We’re all so busy. Sixty-one percent of Americans today say they don’t have enough time to do the things they want to do. But often what’s keeping us so busy isn’t that important.
“Most of us have no problem with being busy, but we’re often busy on the wrong things,” says Angie Morgan, coauthor of Spark: How to Lead Yourself and Others to Greater Success. “You could spend nine to five just emailing, but that’s not driving results or moving you toward longer, bigger goals. When people say, ‘I’m so busy,’ it really means, ‘I’m a poor planner,’ or, ‘I don’t know how to prioritize or delegate.’”
People treat being busy as a badge of honor, but it could be damaging your career and organization, says Renee Cullinan, cofounder of the management and work-practices consulting firm Stop Meeting Like This. “Busywork has a double negative impact,” she says. “It consumes time that could be better spent on other things, and it drains energy. Longer term, it breeds a work culture that values activity over results and busyness over effectiveness.”
To avoid letting busywork consume your day, you first have to identify it. Morgan suggests looking at your job description and organization’s objectives. “Work that is connected to those things should have a meaningful outcome,” she says.
Cullinan says busywork often fits one of these three scenarios:
- You don’t know why you’re doing what you’re doing.
- The effort seems disproportionately high compared to the results, such as polishing an internal PowerPoint presentation for the tenth time.
- The team is running in place, with long “reply all” chains, boring status meetings, or missed deadlines.
One reason we can become consumed with busywork is because it’s easier, says Morgan. “Work that has more meaning is often intellectually challenging work, she says. “It can be harder, but after pouring two hours into it you’re going to feel good.”
Always tie your work and tasks to clear business priorities, says Lori Scherwin, founder of the career-consulting firm Strategize That. “When other work pops up, ask yourself how it fits into producing one of those goals,” she says. “If it doesn’t, it likely falls into the category of busywork and gives you a reasonable basis to push back on doing it,” she says.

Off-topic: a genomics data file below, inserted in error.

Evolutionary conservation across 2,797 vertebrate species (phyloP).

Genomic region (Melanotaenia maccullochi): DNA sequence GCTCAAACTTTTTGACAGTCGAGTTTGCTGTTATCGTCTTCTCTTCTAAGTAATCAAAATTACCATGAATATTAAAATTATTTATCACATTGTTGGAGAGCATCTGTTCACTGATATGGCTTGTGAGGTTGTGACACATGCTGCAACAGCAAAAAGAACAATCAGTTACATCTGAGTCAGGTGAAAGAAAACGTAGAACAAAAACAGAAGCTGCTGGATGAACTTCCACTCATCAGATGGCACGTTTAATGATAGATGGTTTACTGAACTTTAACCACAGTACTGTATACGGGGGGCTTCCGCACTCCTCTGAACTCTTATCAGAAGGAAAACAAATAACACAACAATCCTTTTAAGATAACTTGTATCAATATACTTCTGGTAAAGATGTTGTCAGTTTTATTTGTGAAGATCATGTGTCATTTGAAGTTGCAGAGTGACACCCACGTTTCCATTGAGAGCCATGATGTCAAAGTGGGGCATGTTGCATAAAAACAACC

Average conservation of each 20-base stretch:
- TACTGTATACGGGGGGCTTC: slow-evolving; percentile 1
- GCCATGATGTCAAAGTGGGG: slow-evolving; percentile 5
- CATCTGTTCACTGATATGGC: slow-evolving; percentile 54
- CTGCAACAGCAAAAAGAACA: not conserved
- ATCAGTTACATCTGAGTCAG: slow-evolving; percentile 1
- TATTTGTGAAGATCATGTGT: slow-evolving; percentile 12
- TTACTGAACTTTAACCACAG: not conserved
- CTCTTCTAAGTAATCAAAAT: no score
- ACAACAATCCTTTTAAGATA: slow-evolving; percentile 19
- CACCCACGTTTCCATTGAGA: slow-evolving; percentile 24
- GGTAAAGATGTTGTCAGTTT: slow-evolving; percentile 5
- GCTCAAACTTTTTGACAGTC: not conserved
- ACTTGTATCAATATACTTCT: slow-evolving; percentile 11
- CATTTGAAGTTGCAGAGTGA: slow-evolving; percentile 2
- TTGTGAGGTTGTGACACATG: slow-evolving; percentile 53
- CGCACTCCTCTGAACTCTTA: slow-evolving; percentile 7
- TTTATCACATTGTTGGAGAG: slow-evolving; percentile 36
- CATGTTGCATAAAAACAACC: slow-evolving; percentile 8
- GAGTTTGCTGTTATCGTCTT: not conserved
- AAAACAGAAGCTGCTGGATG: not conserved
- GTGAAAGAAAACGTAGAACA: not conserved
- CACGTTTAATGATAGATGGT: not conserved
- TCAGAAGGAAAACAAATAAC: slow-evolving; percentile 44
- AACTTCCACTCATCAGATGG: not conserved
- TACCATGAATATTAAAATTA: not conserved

But don’t push back without seeking clarity first, adds Morgan. “Rather than going to your manager and saying, ‘This is crap and not the best use of my time,’ get some insight as to why it’s important,” she says. “You may not see the direct value, but that doesn’t always mean it doesn’t exist.”
Cullinan suggests talking to your manager about how your key goals and deliverables compare to how you spend your time. “Ask, ‘Can you coach me on what actions I can take to optimize how I use my time?’” she says.
And if the problem is related to daily work practices, try to reduce the amount of busywork you have by only attending meetings if your role is clear or asking to attend the relevant part of a meeting, suggests Cullinan. Also, reduce email busywork by avoiding sending messages that neither advance the dialogue nor produce a specific action, and by removing yourself from lists or subscriptions that aren’t applicable to your job.
Unfortunately, some busywork will eventually need to be completed. Keep a “wait list,” suggests Scherwin. “You likely run into daily situations where you are waiting; meetings run over, calls start late, people dawdle in,” she says. “How much time are you wasting? Possibly up to several hours a week.”
Prepare a list of small but important tasks you can do in five- to 10-minute intervals to keep you on track, such as catching up on reading, emails, or scheduling. “You’ll get through these busywork tasks during the day, rather than having them pile up at the end of the day, and thank yourself for finally getting out of work on time,” says Scherwin.
Reducing or eliminating busywork requires some cultural nuance, says Cullinan. “One person’s definition of busywork may be someone else’s definition of perfection or collaboration,” she says. “If you think your actions could be misinterpreted, proactively communicate your intent, or consult someone in the organization who is particularly good at making great use of her time.”